While corporate social responsibility (CSR) is important to economic
development and baseline human rights in countries dependent on extractive
industry revenues, failures in governance-such as the absence of basic
services like health care and electricity- require new strategies and incentives
to encourage governments to play their traditional role more effectively.
Political economic theories of the "resource curse" see the breakdown of a
sense of government accountability to its people as one of the more destructive
aspects of excessive reliance on natural resource rents. The authors look to
recent innovations such as transparency projects that can reinvigorate a sense
of government accountability, among other positive outcomes. The authors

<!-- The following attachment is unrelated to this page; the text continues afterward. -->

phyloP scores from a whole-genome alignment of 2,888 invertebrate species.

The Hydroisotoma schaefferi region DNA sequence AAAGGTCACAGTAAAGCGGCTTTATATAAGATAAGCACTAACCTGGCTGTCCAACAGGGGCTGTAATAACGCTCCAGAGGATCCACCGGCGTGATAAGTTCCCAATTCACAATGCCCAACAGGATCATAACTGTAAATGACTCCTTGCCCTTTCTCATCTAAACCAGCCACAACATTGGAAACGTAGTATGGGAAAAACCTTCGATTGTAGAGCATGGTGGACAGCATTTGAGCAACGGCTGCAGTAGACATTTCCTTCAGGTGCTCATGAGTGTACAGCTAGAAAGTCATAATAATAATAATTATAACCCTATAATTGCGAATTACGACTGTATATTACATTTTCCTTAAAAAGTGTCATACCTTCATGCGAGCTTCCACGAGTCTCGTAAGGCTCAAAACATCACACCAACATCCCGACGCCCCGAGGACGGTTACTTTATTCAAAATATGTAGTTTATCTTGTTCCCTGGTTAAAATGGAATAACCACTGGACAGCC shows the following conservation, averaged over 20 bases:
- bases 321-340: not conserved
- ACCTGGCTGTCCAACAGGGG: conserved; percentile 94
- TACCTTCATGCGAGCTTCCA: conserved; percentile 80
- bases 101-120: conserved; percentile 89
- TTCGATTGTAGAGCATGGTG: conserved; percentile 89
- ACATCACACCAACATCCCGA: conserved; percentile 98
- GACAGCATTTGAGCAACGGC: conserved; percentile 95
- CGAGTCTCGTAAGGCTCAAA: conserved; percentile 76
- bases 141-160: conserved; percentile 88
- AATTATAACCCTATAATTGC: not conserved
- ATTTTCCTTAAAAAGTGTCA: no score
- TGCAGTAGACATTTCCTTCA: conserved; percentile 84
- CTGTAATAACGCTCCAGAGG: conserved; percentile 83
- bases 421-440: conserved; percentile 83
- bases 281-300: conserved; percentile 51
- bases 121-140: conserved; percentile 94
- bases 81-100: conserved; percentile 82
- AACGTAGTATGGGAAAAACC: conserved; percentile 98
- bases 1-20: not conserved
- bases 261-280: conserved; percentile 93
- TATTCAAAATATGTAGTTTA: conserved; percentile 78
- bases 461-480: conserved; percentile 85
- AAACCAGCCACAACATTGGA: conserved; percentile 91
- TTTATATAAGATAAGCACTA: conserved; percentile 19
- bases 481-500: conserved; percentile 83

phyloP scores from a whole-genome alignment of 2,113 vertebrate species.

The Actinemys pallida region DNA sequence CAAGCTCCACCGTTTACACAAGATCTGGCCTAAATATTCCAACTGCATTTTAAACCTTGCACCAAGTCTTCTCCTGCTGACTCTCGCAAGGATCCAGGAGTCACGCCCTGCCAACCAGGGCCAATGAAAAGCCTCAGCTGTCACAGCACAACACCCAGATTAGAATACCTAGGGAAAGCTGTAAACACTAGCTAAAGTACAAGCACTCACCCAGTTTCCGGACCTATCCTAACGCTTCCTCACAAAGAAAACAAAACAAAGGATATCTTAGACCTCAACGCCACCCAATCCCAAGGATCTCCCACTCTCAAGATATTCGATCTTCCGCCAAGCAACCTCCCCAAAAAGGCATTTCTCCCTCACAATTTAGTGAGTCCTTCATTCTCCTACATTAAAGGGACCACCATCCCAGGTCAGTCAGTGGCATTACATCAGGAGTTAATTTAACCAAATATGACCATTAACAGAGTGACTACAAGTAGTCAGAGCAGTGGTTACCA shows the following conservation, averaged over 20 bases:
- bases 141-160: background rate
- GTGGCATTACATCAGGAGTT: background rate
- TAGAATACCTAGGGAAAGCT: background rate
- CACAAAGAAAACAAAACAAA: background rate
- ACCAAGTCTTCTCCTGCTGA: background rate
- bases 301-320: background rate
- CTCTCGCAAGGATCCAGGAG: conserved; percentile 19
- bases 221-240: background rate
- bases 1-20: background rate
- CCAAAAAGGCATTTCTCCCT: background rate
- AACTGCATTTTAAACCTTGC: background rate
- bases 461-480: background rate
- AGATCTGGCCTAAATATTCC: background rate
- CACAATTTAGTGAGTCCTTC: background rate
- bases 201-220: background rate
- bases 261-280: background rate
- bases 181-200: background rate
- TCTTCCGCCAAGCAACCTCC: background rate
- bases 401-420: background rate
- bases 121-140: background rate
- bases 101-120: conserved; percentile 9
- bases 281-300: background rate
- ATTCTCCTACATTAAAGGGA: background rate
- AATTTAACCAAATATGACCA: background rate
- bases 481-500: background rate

argue that both mandatory and voluntary models of CSR could have an
adverse impact on sustainable development so long as they focus exclusively
on the role of the corporation rather than the on ways corporate investment
might be used to create incentives for a more effective state role.
Matthew Genasci & Sarah Pray,
Extracting Accountability: The Implications of the Resource Curse for CSR Theory and Practice,
Yale Hum. Rts. & Dev. L.J.
Available at: https://digitalcommons.law.yale.edu/yhrdlj/vol11/iss1/4